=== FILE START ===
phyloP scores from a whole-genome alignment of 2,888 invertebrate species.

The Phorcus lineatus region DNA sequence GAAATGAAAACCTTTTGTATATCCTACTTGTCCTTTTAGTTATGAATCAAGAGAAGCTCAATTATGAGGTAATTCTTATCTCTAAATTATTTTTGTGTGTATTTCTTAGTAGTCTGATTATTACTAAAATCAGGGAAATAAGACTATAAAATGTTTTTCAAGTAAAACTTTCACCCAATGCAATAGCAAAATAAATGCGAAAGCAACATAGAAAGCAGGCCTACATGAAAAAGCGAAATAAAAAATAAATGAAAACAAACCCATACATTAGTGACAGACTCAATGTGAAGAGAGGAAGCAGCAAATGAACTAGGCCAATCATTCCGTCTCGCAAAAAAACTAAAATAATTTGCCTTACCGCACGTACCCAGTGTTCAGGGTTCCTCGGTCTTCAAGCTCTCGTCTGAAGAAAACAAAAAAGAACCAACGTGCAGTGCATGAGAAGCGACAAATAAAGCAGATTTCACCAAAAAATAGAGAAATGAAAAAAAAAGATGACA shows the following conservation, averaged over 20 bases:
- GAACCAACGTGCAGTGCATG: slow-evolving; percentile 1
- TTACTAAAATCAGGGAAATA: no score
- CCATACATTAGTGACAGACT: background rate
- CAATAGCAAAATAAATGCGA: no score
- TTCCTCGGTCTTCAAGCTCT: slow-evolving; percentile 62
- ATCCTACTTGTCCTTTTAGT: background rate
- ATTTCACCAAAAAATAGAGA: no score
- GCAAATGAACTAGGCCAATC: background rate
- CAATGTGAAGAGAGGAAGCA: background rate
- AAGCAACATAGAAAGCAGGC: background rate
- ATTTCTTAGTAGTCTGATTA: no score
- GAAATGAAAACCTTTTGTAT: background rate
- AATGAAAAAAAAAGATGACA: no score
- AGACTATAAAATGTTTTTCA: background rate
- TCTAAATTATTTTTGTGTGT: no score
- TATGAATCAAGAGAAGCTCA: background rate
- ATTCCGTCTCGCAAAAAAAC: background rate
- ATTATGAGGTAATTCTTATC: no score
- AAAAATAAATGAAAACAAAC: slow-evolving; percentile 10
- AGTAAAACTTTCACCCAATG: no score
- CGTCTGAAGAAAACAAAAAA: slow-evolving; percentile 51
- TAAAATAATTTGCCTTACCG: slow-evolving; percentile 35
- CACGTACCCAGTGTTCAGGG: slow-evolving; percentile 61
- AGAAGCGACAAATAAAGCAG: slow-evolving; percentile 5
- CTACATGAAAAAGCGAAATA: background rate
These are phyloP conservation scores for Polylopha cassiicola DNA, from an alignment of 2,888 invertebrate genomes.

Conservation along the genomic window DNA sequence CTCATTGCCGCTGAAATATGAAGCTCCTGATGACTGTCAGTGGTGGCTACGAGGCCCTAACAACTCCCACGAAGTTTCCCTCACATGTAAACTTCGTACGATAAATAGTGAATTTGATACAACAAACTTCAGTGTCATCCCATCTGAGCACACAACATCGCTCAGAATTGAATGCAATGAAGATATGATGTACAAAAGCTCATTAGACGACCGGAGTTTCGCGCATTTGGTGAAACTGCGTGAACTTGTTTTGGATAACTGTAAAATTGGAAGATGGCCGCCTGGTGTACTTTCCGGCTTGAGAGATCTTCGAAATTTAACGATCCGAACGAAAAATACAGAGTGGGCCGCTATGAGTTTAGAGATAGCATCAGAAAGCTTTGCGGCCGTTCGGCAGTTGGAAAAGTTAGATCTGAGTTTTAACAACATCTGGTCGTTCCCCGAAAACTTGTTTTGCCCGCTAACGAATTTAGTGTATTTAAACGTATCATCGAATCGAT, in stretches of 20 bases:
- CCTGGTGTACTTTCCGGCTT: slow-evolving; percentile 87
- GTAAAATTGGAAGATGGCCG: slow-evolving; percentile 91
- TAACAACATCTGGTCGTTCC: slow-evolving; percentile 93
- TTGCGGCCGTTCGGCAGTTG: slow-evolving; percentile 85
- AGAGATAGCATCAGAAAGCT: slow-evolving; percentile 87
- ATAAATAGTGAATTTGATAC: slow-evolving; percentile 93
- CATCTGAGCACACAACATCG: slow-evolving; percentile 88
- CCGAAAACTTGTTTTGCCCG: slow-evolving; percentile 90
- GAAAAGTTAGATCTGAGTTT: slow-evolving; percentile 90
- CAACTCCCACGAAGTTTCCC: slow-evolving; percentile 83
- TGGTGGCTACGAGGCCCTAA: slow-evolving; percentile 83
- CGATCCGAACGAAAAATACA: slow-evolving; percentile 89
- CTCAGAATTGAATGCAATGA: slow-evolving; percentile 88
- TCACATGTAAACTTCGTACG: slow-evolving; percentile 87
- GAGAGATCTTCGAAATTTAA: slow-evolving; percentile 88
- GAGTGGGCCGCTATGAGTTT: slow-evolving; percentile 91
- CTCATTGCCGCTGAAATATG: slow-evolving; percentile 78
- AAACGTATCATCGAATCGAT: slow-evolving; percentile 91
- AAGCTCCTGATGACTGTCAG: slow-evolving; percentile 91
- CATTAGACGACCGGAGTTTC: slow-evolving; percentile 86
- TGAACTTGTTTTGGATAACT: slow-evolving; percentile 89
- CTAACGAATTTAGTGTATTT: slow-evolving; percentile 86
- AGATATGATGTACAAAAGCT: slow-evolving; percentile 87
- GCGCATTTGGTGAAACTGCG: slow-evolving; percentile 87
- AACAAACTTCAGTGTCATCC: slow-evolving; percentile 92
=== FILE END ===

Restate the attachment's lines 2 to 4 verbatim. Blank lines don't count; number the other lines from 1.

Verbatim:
The Phorcus lineatus region DNA sequence GAAATGAAAACCTTTTGTATATCCTACTTGTCCTTTTAGTTATGAATCAAGAGAAGCTCAATTATGAGGTAATTCTTATCTCTAAATTATTTTTGTGTGTATTTCTTAGTAGTCTGATTATTACTAAAATCAGGGAAATAAGACTATAAAATGTTTTTCAAGTAAAACTTTCACCCAATGCAATAGCAAAATAAATGCGAAAGCAACATAGAAAGCAGGCCTACATGAAAAAGCGAAATAAAAAATAAATGAAAACAAACCCATACATTAGTGACAGACTCAATGTGAAGAGAGGAAGCAGCAAATGAACTAGGCCAATCATTCCGTCTCGCAAAAAAACTAAAATAATTTGCCTTACCGCACGTACCCAGTGTTCAGGGTTCCTCGGTCTTCAAGCTCTCGTCTGAAGAAAACAAAAAAGAACCAACGTGCAGTGCATGAGAAGCGACAAATAAAGCAGATTTCACCAAAAAATAGAGAAATGAAAAAAAAAGATGACA shows the following conservation, averaged over 20 bases:
- GAACCAACGTGCAGTGCATG: slow-evolving; percentile 1
- TTACTAAAATCAGGGAAATA: no score